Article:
Is the status quo really that bad though? In comparison to every other country in the world are things here really that bad? I know things aren't ideal for a lot of people but there must be a damn good reason people from all over the world want to come here to visit or work?

For me the leave option is a complete gamble and with so much unknown it is far to risky.

It also leaves a massive power void in the government surely the PM would have to resign if we vote out as he and most of his party champion the stay in campaign.


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 Post subject: Re: Brexit - In or out?
PostPosted: Sun Jun 12, 2016 4:40 pm 
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Quote:
Britain could face up to seven years of limbo if voters choose to leave the European Union in the 23 June referendum as negotiations take place over a new relationship, Donald Tusk, the president of the European council, has said.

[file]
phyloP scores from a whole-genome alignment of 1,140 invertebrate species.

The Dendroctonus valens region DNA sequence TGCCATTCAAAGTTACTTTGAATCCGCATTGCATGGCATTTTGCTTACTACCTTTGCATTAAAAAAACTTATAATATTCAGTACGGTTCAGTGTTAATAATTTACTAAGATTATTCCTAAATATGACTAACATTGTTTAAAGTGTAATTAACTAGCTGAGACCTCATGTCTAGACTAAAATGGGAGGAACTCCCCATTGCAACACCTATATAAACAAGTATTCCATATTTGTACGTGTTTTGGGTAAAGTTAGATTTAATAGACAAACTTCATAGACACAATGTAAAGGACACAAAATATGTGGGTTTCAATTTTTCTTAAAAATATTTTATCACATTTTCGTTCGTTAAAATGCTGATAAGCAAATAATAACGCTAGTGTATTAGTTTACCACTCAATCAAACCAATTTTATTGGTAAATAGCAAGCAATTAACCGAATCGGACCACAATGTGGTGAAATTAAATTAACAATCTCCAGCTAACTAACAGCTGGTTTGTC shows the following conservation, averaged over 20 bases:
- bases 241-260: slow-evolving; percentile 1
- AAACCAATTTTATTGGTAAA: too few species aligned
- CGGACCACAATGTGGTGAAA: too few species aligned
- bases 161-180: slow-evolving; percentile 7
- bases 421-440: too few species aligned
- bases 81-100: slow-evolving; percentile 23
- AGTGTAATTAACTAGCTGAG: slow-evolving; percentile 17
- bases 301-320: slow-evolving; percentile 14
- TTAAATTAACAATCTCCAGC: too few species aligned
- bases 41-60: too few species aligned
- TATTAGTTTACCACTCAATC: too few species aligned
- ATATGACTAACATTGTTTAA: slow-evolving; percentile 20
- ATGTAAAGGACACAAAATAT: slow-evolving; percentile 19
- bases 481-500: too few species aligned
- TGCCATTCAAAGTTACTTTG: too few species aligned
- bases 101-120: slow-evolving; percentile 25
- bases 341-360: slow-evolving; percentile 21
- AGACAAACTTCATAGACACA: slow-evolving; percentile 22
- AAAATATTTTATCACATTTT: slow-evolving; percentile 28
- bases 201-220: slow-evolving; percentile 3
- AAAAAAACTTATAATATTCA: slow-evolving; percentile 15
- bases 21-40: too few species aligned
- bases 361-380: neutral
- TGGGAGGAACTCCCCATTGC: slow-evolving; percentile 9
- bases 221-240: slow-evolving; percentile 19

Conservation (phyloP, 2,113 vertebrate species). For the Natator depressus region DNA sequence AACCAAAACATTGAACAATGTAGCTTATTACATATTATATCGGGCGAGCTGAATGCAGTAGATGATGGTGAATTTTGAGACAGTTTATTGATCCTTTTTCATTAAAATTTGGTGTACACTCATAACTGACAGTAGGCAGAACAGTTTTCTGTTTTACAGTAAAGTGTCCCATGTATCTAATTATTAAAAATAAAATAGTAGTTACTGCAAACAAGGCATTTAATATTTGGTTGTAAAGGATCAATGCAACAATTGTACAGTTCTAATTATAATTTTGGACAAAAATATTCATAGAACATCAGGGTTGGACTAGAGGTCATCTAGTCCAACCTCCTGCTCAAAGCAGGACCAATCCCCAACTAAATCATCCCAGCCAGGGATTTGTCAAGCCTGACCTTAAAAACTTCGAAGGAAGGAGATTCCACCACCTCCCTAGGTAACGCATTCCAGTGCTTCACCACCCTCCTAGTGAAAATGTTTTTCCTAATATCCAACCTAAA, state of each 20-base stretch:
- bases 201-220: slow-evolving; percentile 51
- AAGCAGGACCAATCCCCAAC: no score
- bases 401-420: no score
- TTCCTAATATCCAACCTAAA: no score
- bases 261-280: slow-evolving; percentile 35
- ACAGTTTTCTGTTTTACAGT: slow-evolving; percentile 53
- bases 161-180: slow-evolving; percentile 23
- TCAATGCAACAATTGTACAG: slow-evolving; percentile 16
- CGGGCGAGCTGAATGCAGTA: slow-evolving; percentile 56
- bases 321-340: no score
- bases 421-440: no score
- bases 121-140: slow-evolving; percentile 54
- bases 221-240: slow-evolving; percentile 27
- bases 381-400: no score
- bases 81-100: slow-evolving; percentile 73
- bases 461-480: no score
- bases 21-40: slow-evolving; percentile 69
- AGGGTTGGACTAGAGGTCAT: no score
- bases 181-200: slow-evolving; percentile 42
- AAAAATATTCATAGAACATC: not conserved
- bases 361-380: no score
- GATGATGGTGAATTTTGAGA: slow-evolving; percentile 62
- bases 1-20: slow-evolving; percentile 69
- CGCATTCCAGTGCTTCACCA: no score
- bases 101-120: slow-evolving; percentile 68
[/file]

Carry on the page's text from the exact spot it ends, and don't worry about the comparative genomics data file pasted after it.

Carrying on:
With polls suggesting the result of the referendum on 23 June will be close, and voters keen to understand what the practicalities would be if Britain left, Tusk poured cold water on claims by some in Vote Leave that a new deal with the EU could be struck quickly.

Any country wanting to leave can trigger article 50 of the Lisbon treaty, which triggers a two-year process of negotiation about the terms of the departure with the other 27 member-states. The talks would be expected to tackle issues such as the tariffs the EU would apply to British goods, and the restrictions placed on freedom of movement.